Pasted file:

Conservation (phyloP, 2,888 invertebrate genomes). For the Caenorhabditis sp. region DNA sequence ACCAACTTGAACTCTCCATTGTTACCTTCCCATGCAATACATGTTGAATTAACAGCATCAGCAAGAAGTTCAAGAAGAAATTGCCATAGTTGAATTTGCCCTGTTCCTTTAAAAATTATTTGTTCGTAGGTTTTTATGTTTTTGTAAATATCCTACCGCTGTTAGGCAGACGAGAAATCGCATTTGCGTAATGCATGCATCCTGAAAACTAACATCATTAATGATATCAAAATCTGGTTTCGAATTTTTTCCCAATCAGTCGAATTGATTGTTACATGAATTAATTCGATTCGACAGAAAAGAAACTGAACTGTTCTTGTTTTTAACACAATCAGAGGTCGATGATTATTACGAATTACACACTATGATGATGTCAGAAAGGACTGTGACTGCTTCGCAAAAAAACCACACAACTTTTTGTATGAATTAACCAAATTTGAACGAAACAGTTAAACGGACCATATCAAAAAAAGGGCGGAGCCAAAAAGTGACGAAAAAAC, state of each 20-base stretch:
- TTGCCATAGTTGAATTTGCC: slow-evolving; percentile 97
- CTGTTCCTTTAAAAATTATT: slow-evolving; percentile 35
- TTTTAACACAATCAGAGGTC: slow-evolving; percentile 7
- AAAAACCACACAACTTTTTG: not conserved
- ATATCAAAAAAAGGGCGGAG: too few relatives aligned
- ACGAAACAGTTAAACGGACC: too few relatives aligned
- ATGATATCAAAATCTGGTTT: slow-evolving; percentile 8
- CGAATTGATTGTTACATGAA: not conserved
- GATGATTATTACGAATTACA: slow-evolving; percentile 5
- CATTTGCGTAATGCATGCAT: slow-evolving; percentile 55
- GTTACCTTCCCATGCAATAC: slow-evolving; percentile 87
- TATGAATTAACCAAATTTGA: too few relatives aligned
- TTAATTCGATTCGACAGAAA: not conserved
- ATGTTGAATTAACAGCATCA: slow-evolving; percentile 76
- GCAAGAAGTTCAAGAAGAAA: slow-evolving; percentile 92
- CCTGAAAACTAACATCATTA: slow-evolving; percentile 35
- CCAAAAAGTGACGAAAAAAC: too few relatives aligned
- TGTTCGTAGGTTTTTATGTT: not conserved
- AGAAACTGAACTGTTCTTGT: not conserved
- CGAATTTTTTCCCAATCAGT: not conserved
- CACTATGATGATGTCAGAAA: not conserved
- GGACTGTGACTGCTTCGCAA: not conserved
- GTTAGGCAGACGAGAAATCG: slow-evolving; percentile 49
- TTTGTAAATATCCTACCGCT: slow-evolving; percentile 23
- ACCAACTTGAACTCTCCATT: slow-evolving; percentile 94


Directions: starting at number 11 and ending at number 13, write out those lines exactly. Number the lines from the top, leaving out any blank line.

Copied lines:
- CATTTGCGTAATGCATGCAT: slow-evolving; percentile 55
- GTTACCTTCCCATGCAATAC: slow-evolving; percentile 87
- TATGAATTAACCAAATTTGA: too few relatives aligned